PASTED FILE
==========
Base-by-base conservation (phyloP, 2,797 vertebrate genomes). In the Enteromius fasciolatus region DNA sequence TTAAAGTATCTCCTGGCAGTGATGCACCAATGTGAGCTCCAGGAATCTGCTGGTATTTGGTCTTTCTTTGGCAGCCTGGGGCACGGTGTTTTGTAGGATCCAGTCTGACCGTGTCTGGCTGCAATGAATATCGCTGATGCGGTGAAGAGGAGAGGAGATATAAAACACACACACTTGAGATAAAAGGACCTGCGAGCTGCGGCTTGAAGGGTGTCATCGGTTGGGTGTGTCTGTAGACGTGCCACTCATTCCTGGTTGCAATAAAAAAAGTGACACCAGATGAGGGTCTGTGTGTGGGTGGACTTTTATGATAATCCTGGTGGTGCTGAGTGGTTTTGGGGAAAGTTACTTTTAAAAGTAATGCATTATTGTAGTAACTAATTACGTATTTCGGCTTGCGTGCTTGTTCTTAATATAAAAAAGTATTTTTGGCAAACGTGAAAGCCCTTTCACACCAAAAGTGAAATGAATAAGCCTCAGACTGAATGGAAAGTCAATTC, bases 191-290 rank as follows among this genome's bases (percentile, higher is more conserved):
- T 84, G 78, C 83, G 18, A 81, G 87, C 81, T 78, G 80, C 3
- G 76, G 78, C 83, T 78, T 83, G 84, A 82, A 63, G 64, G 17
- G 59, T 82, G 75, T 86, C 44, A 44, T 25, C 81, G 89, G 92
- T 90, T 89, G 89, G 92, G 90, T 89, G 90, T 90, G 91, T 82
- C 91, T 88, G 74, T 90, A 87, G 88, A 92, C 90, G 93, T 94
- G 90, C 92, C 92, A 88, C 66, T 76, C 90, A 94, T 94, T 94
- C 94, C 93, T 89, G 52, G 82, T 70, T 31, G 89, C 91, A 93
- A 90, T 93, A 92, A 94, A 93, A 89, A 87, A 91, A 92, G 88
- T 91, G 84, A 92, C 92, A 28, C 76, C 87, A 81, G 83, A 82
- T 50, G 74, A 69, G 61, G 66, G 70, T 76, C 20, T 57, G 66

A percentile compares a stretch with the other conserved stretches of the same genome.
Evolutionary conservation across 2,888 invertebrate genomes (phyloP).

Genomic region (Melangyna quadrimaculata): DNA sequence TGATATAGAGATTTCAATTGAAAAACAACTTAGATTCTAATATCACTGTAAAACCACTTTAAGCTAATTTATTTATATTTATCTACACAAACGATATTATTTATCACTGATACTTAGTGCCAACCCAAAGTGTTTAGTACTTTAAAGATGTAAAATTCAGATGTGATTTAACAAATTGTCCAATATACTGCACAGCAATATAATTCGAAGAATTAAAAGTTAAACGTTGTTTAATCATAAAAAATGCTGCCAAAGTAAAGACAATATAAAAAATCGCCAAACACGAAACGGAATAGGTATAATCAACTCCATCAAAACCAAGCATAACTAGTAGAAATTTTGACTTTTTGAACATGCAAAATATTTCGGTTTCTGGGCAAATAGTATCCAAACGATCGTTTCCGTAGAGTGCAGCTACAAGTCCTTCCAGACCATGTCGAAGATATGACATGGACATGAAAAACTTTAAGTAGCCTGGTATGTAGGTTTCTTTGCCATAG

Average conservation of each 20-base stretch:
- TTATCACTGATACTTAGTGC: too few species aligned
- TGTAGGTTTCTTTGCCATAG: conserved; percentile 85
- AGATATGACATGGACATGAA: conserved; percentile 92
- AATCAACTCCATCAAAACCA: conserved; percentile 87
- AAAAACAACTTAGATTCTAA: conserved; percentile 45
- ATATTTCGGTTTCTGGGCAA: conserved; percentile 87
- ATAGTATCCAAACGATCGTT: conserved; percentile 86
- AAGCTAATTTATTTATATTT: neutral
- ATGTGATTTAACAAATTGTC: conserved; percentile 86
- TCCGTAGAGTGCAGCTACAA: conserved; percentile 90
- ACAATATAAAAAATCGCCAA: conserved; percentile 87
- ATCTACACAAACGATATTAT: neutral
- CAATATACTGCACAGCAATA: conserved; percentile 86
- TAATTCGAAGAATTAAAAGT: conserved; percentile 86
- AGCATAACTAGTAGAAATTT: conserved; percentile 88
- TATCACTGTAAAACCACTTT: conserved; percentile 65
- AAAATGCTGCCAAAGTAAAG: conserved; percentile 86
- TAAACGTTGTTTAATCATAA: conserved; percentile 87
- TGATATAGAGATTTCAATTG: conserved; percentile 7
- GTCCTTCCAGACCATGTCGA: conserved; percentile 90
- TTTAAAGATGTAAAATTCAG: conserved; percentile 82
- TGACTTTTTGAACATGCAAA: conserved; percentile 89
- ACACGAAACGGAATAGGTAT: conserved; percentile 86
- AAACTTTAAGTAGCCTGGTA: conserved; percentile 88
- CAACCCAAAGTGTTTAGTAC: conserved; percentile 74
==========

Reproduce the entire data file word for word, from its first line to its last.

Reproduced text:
Base-by-base conservation (phyloP, 2,797 vertebrate genomes). In the Enteromius fasciolatus region DNA sequence TTAAAGTATCTCCTGGCAGTGATGCACCAATGTGAGCTCCAGGAATCTGCTGGTATTTGGTCTTTCTTTGGCAGCCTGGGGCACGGTGTTTTGTAGGATCCAGTCTGACCGTGTCTGGCTGCAATGAATATCGCTGATGCGGTGAAGAGGAGAGGAGATATAAAACACACACACTTGAGATAAAAGGACCTGCGAGCTGCGGCTTGAAGGGTGTCATCGGTTGGGTGTGTCTGTAGACGTGCCACTCATTCCTGGTTGCAATAAAAAAAGTGACACCAGATGAGGGTCTGTGTGTGGGTGGACTTTTATGATAATCCTGGTGGTGCTGAGTGGTTTTGGGGAAAGTTACTTTTAAAAGTAATGCATTATTGTAGTAACTAATTACGTATTTCGGCTTGCGTGCTTGTTCTTAATATAAAAAAGTATTTTTGGCAAACGTGAAAGCCCTTTCACACCAAAAGTGAAATGAATAAGCCTCAGACTGAATGGAAAGTCAATTC, bases 191-290 rank as follows among this genome's bases (percentile, higher is more conserved):
- T 84, G 78, C 83, G 18, A 81, G 87, C 81, T 78, G 80, C 3
- G 76, G 78, C 83, T 78, T 83, G 84, A 82, A 63, G 64, G 17
- G 59, T 82, G 75, T 86, C 44, A 44, T 25, C 81, G 89, G 92
- T 90, T 89, G 89, G 92, G 90, T 89, G 90, T 90, G 91, T 82
- C 91, T 88, G 74, T 90, A 87, G 88, A 92, C 90, G 93, T 94
- G 90, C 92, C 92, A 88, C 66, T 76, C 90, A 94, T 94, T 94
- C 94, C 93, T 89, G 52, G 82, T 70, T 31, G 89, C 91, A 93
- A 90, T 93, A 92, A 94, A 93, A 89, A 87, A 91, A 92, G 88
- T 91, G 84, A 92, C 92, A 28, C 76, C 87, A 81, G 83, A 82
- T 50, G 74, A 69, G 61, G 66, G 70, T 76, C 20, T 57, G 66

A percentile compares a stretch with the other conserved stretches of the same genome.
Evolutionary conservation across 2,888 invertebrate genomes (phyloP).

Genomic region (Melangyna quadrimaculata): DNA sequence TGATATAGAGATTTCAATTGAAAAACAACTTAGATTCTAATATCACTGTAAAACCACTTTAAGCTAATTTATTTATATTTATCTACACAAACGATATTATTTATCACTGATACTTAGTGCCAACCCAAAGTGTTTAGTACTTTAAAGATGTAAAATTCAGATGTGATTTAACAAATTGTCCAATATACTGCACAGCAATATAATTCGAAGAATTAAAAGTTAAACGTTGTTTAATCATAAAAAATGCTGCCAAAGTAAAGACAATATAAAAAATCGCCAAACACGAAACGGAATAGGTATAATCAACTCCATCAAAACCAAGCATAACTAGTAGAAATTTTGACTTTTTGAACATGCAAAATATTTCGGTTTCTGGGCAAATAGTATCCAAACGATCGTTTCCGTAGAGTGCAGCTACAAGTCCTTCCAGACCATGTCGAAGATATGACATGGACATGAAAAACTTTAAGTAGCCTGGTATGTAGGTTTCTTTGCCATAG

Average conservation of each 20-base stretch:
- TTATCACTGATACTTAGTGC: too few species aligned
- TGTAGGTTTCTTTGCCATAG: conserved; percentile 85
- AGATATGACATGGACATGAA: conserved; percentile 92
- AATCAACTCCATCAAAACCA: conserved; percentile 87
- AAAAACAACTTAGATTCTAA: conserved; percentile 45
- ATATTTCGGTTTCTGGGCAA: conserved; percentile 87
- ATAGTATCCAAACGATCGTT: conserved; percentile 86
- AAGCTAATTTATTTATATTT: neutral
- ATGTGATTTAACAAATTGTC: conserved; percentile 86
- TCCGTAGAGTGCAGCTACAA: conserved; percentile 90
- ACAATATAAAAAATCGCCAA: conserved; percentile 87
- ATCTACACAAACGATATTAT: neutral
- CAATATACTGCACAGCAATA: conserved; percentile 86
- TAATTCGAAGAATTAAAAGT: conserved; percentile 86
- AGCATAACTAGTAGAAATTT: conserved; percentile 88
- TATCACTGTAAAACCACTTT: conserved; percentile 65
- AAAATGCTGCCAAAGTAAAG: conserved; percentile 86
- TAAACGTTGTTTAATCATAA: conserved; percentile 87
- TGATATAGAGATTTCAATTG: conserved; percentile 7
- GTCCTTCCAGACCATGTCGA: conserved; percentile 90
- TTTAAAGATGTAAAATTCAG: conserved; percentile 82
- TGACTTTTTGAACATGCAAA: conserved; percentile 89
- ACACGAAACGGAATAGGTAT: conserved; percentile 86
- AAACTTTAAGTAGCCTGGTA: conserved; percentile 88
- CAACCCAAAGTGTTTAGTAC: conserved; percentile 74